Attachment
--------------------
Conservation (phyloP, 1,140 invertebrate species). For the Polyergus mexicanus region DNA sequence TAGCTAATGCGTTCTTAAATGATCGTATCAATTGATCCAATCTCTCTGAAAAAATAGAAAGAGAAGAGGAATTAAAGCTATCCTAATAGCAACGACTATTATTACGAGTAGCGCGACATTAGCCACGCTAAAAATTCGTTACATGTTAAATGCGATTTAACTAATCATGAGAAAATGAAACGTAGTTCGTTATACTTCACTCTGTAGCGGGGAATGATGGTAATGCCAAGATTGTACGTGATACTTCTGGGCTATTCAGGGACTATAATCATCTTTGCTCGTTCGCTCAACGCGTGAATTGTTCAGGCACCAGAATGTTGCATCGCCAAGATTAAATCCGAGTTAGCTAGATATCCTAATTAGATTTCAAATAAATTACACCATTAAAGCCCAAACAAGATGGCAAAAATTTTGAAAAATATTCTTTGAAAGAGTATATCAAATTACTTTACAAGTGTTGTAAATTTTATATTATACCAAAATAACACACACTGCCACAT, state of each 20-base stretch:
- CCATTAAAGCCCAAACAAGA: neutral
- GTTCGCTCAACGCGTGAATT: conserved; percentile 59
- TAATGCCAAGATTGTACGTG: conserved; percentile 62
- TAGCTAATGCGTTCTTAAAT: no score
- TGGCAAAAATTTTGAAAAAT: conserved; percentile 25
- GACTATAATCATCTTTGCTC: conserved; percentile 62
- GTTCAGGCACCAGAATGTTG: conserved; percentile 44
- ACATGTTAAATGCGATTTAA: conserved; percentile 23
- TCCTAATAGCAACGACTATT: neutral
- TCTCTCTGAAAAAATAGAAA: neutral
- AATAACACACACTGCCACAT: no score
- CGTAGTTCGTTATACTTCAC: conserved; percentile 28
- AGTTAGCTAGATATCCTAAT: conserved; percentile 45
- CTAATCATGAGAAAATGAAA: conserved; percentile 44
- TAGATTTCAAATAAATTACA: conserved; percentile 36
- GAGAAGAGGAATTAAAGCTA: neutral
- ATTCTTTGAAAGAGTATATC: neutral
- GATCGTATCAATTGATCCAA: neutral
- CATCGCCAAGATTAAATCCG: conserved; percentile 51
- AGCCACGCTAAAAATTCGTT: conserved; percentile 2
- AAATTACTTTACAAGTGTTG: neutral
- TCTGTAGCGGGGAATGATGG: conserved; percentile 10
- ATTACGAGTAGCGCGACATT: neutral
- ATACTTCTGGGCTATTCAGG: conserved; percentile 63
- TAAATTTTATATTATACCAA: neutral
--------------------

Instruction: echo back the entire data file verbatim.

Conservation (phyloP, 1,140 invertebrate species). For the Polyergus mexicanus region DNA sequence TAGCTAATGCGTTCTTAAATGATCGTATCAATTGATCCAATCTCTCTGAAAAAATAGAAAGAGAAGAGGAATTAAAGCTATCCTAATAGCAACGACTATTATTACGAGTAGCGCGACATTAGCCACGCTAAAAATTCGTTACATGTTAAATGCGATTTAACTAATCATGAGAAAATGAAACGTAGTTCGTTATACTTCACTCTGTAGCGGGGAATGATGGTAATGCCAAGATTGTACGTGATACTTCTGGGCTATTCAGGGACTATAATCATCTTTGCTCGTTCGCTCAACGCGTGAATTGTTCAGGCACCAGAATGTTGCATCGCCAAGATTAAATCCGAGTTAGCTAGATATCCTAATTAGATTTCAAATAAATTACACCATTAAAGCCCAAACAAGATGGCAAAAATTTTGAAAAATATTCTTTGAAAGAGTATATCAAATTACTTTACAAGTGTTGTAAATTTTATATTATACCAAAATAACACACACTGCCACAT, state of each 20-base stretch:
- CCATTAAAGCCCAAACAAGA: neutral
- GTTCGCTCAACGCGTGAATT: conserved; percentile 59
- TAATGCCAAGATTGTACGTG: conserved; percentile 62
- TAGCTAATGCGTTCTTAAAT: no score
- TGGCAAAAATTTTGAAAAAT: conserved; percentile 25
- GACTATAATCATCTTTGCTC: conserved; percentile 62
- GTTCAGGCACCAGAATGTTG: conserved; percentile 44
- ACATGTTAAATGCGATTTAA: conserved; percentile 23
- TCCTAATAGCAACGACTATT: neutral
- TCTCTCTGAAAAAATAGAAA: neutral
- AATAACACACACTGCCACAT: no score
- CGTAGTTCGTTATACTTCAC: conserved; percentile 28
- AGTTAGCTAGATATCCTAAT: conserved; percentile 45
- CTAATCATGAGAAAATGAAA: conserved; percentile 44
- TAGATTTCAAATAAATTACA: conserved; percentile 36
- GAGAAGAGGAATTAAAGCTA: neutral
- ATTCTTTGAAAGAGTATATC: neutral
- GATCGTATCAATTGATCCAA: neutral
- CATCGCCAAGATTAAATCCG: conserved; percentile 51
- AGCCACGCTAAAAATTCGTT: conserved; percentile 2
- AAATTACTTTACAAGTGTTG: neutral
- TCTGTAGCGGGGAATGATGG: conserved; percentile 10
- ATTACGAGTAGCGCGACATT: neutral
- ATACTTCTGGGCTATTCAGG: conserved; percentile 63
- TAAATTTTATATTATACCAA: neutral